Clearly I still have work to do. I need to be fit enough to ride at Ray’s speed and stay balanced; we need to try a different bit, maybe a running martingale for endurance rides based on what the trainer thinks; and I need new half chaps (I’ve lost so much weight mine can’t stay up anymore!)  The Canby 4-H tack sale is this weekend, so I’ll be looking for a few nice girths, another saddle pad and breast collar to add to my growing tack collection.


The most relaxed part of the ride!

Things I have figured out include my lovely Barefoot saddle with lovely sheepskin cover and custom stirrups; riding in my new running shoes (so much more comfortable on a hot day than my hiking boots!), not over layering (that’s what killed me my first attempt at Grizzly), what to pack in my pommel bag; and to always, even for short walking rides, wearing my Osprey hydration pack.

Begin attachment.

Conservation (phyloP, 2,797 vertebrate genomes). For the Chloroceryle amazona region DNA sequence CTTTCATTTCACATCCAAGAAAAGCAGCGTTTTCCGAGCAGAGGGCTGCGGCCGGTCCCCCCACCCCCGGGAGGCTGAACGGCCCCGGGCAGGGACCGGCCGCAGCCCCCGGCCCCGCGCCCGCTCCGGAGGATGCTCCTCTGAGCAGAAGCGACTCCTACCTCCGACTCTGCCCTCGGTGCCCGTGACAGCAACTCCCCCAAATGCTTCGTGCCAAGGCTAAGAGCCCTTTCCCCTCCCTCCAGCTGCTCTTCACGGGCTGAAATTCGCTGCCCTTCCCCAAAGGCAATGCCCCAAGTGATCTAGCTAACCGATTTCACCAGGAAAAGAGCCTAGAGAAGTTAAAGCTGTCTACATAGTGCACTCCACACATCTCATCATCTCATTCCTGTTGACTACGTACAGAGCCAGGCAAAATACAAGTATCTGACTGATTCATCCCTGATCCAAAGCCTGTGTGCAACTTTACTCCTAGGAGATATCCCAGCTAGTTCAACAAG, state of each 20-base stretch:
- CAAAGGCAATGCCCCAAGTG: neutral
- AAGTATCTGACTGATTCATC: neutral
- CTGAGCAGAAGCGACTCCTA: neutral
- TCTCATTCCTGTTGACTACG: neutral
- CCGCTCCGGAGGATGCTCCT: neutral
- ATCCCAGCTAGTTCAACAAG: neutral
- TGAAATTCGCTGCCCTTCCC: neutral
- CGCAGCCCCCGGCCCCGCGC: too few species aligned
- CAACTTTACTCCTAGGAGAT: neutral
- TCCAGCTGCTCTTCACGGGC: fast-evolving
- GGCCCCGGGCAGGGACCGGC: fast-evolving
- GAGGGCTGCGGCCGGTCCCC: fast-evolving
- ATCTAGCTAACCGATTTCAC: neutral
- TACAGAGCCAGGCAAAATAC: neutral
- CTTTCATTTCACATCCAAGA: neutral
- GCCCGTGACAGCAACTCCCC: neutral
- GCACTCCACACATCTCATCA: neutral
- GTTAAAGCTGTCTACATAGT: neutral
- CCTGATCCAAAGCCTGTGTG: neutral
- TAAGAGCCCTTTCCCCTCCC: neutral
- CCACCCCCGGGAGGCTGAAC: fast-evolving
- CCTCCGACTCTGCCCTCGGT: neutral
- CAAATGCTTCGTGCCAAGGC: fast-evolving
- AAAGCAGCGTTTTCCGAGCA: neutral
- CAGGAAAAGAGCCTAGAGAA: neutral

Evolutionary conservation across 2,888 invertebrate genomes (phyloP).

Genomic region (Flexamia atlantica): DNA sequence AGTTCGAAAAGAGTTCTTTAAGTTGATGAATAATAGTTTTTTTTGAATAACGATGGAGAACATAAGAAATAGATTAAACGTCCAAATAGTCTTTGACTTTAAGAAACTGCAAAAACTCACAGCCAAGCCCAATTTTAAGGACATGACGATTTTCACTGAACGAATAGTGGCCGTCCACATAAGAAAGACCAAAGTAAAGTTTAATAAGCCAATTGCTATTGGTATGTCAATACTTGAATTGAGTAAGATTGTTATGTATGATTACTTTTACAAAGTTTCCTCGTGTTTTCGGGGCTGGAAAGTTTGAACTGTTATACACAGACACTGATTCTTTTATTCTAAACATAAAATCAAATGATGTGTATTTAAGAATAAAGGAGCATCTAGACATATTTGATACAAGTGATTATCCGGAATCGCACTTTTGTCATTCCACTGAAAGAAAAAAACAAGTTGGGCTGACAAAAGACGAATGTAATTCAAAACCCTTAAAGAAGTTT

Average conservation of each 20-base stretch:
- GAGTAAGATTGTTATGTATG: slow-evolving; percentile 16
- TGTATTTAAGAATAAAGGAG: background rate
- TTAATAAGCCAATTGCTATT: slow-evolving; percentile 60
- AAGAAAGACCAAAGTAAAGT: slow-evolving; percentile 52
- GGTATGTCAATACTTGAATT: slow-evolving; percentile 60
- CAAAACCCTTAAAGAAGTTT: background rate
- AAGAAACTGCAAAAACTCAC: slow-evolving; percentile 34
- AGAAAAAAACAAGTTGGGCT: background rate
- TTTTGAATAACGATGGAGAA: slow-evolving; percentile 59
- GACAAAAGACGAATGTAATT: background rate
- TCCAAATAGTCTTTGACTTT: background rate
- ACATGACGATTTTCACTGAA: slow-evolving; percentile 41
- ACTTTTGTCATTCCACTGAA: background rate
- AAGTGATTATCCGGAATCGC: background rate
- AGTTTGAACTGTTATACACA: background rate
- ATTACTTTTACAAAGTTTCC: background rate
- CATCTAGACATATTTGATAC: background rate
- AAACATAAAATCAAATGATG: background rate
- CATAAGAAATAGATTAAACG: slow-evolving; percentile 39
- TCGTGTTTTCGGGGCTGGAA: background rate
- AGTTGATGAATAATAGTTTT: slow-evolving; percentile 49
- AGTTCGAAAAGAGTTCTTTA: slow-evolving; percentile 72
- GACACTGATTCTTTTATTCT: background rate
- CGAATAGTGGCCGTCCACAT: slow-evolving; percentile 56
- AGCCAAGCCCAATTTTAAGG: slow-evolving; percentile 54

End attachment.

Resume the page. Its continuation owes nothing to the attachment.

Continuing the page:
Extra shout out: Anyone willing to lend me a camper trailer for said third attempt at Grizzly? See you on the trails!

IMG_5344.jpgMr. Best Redheaded Steed!

Keeping up with a redhead

As part of my (mostly) single minded goal to step up in endurance this season, I’m so happy to be able to afford a partial lease on a red headed Quarter Horse named Ray. He’s impeccably trained and cared for by my new trainer Terraka, and this Sunday we went out for an endurance speed ride, aiming for 5.5-6 mph. This speed means we’re trotting or cantering most of the ride, with a few walking breaks mostly on the still slippery downhills.